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Cooked food may be more nutritious than raw

Consumer Reports News: December 08, 2011 10:08 AM

I love to cook. I find an afternoon spent in the kitchen with my kids baking up a storm or preparing a big festive dinner to be incredibly therapeutic. (My teenage daughter calls this “getting my bake on.”) My preferred way of dealing with stress often leads to a house full of the smell of baked goods and a groaning table.

Now it turns out that all that prepping and cooking of the food I serve my family is not only calming for me, but also may be more nutritious for them. In an innovative study published recently in the Proceedings of the National Academy of Sciences, researchers found that mice fed a cooked diet of either meat or sweet potatoes were able to get more energy from the food than if they were fed the same item raw. This held true even when the mice ate less of the cooked food.

I’m sure this study is going to get a fire going under raw food advocates (pun intended). True, this is just one study, not conducted on humans, so it's hardly definitive. But it does make a certain amount of sense. Cooking foods, especially meats and starches like potatoes or grains, not only helps destroy potential pathogens, but can make it easier for our bodies to digest (just thinking of a stomach full of raw potato gives me indigestion).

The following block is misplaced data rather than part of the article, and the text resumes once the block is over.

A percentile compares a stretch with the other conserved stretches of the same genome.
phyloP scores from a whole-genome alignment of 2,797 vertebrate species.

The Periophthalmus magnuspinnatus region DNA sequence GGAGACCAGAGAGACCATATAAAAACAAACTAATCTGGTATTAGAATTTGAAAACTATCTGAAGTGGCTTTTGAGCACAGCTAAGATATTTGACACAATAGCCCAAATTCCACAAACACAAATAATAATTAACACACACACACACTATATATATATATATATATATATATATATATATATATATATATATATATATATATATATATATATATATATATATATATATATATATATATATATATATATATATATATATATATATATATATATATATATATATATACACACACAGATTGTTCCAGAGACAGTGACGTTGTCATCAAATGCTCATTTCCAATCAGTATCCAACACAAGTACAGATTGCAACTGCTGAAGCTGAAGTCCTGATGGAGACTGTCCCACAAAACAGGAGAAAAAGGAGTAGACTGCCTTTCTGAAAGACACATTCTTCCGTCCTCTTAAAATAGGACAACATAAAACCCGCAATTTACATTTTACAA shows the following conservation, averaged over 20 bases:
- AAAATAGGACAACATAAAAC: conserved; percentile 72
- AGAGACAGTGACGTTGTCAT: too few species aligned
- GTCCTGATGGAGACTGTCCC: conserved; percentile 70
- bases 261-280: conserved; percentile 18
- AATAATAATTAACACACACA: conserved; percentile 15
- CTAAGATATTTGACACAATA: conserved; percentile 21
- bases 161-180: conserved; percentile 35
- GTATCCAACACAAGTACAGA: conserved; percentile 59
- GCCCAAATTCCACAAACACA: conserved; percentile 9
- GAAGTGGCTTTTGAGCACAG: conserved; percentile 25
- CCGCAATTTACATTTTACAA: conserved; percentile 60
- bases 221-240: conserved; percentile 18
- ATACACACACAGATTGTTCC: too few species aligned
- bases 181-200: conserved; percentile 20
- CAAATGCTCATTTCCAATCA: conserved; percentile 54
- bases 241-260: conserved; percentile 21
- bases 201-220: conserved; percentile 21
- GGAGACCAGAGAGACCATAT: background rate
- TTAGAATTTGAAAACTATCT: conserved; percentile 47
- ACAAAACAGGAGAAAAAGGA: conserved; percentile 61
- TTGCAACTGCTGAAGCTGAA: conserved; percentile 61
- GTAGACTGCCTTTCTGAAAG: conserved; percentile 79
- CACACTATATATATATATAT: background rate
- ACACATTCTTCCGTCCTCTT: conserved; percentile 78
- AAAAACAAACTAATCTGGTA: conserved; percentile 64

Now, I’m not going to start cooking everything that comes through my kitchen (lettuce? Eeewww!). I enjoy the taste of some things raw - mainly of the fruit and vegetable variety. And sushi is an almost sacred food to my son, so definitely no frying pan for that one. Not to mention that since you can’t get energy from food that you don’t eat, my main focus will still be on trying to prepare nutritious foods in a way that gets my kids to actually consume them. But now I’ve got even more of a reason to spend time preparing and cooking foods we love since that extra effort may be making them more nutritious for my kids.

Not that I needed another reason to “get my bake on.”

Source
Energetic consequences of thermal and nonthermal food processing [Proceedings of the National Academy of Sciences]

Erin Riddell

   

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